Where can I find places to speak?


Q & A by C.J. HaydenIf you’re ready to get started speaking to promote your business, the first challenge you may encounter is finding places that will welcome you as a speaker. One of the best approaches I have found to locate new speaking venues is to scan public event calendars on a regular basis.

I’ve discovered that groups and institutions who promote their events widely are often some of the most productive places to speak, so seeking them out by way of event calendars can be a handy pre-screening device. Groups who publicly advertise their meetings are frequently also those most likely to use speakers who are non-members.

The type of groups and calendars that are available will vary depending on your area, of course, but let’s use my area — San Francisco — as an example and it should suggest some helpful ideas.

Print Newspapers and Magazines

  • San Francisco Chronicle: Local metro daily; has a weekly business calendar in the business section. There are three other metro dailies and a dozen smaller city papers within an hour’s driving distance for me that have similar calendars.
  • San Francisco Business Times: Business weekly; has an event calendar. There are two other business weeklies in my surrounding area.
  • Sunset Beacon: Neighborhood monthly; community calendar appears in each issue. There are more than a dozen neighborhood papers in my city that have similar calendars.
  • SF Weekly and Bay Guardian: Entertainment weeklies; event calendars appear in each issue. Look for a “spoken word” section if they have it. Other nearby cities also have their own entertainment weeklies.
  • Bay Area BusinessWoman: Affinity group monthly; event calendar appears in each issue. There are many other affinity group papers in my area, e.g. Singtao Daily (Chinese), Nichi Bei Times (Japanese), Bay Area Reporter (gay/lesbian), J. (Jewish News Weekly of Northern California).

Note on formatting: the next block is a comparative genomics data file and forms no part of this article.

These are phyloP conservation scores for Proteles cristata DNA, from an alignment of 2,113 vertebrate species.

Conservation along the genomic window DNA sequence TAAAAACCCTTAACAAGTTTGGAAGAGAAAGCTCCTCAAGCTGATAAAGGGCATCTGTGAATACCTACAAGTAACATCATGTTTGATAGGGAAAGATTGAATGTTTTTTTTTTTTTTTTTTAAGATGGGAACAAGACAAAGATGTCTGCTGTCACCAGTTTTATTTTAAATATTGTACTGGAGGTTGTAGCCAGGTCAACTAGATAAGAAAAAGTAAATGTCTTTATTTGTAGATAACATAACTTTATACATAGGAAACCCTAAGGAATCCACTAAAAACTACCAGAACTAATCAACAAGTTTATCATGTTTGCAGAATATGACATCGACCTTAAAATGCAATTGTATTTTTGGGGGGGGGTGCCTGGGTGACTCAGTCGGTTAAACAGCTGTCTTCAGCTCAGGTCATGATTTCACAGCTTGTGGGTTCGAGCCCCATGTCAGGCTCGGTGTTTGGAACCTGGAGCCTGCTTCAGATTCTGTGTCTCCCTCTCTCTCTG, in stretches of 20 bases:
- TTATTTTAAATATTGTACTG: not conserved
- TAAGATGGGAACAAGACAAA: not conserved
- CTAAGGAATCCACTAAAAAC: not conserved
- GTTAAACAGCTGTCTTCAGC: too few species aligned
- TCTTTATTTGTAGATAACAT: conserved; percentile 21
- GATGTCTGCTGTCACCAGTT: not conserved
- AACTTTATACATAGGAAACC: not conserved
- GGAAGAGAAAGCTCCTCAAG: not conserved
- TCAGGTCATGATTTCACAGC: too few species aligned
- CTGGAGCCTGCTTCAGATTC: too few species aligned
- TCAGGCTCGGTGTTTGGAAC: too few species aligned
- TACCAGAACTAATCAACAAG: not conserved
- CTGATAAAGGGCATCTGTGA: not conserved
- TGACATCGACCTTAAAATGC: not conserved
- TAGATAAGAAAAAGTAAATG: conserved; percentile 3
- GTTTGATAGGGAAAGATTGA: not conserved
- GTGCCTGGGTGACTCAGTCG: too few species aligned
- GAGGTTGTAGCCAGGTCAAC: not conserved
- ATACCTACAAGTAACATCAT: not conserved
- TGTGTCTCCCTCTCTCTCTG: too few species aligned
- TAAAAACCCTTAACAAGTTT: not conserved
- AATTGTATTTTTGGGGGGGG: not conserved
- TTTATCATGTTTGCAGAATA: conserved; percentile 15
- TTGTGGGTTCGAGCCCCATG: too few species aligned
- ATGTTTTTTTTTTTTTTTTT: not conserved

• San Francisco Downtown: Monthly magazine; covers business events.

Websites

  • Ryze: Has calendar of local business networking events for many areas.
  • Craigslist: Has calendar of local business and community events for many areas.
  • S.F. Chamber of Commerce: Has calendar of business networking events they sponsor. There are three other Chambers within driving distance for me that have their own events.

In a smaller metro area, you may not be able to find enough local groups by looking in calendars. Or perhaps you’d like to do a lot of speaking, and want to search for many additional venues. You can branch out further by seeking out groups and institutions like the ones below, who frequently use speakers from their local area and have a regular schedule of events:

  • U.S. Small Business Administration, Small Business Development Centers, or SCORE
  • Career centers, sometimes attached to a college, university, or major corporation
  • Community centers
  • University extended education or adult ed departments
  • Independent learning centers (e.g. Learning Annex)
  • Libraries (some sponsor events rather than simply provide space for them)
  • Churches
  • Hospitals and medical centers
  • Vocational training schools
  • Networking groups
  • Trade and professional associations
  • Service clubs (e.g. Rotary, Lions, or Kiwanis)
  • Corporations, industrial parks, or shopping centers who offer “brown bag” lunch programs or resource fairs

Finally, to expand your list of speaking venues even further, look for groups and institutions that perhaps don’t yet offer speaker programs but might consider hosting them as a marketing tool. For example, here are some categories of organizations that are frequently open to this approach:

  • Banks and brokerage houses
  • Office supply stores
  • Employment agencies
  • Wellness centers and providers (e.g. pharmacies, chiropractors, or massage therapists)
  • Bookstores (if you’re not an author, your topic can relate to the books of others)
  • Coffee shops and cafes
  • Print, broadcast, and online news outlets

As you can see, there is no shortage of possible places to speak in even the smallest city. So get out there and start talking!

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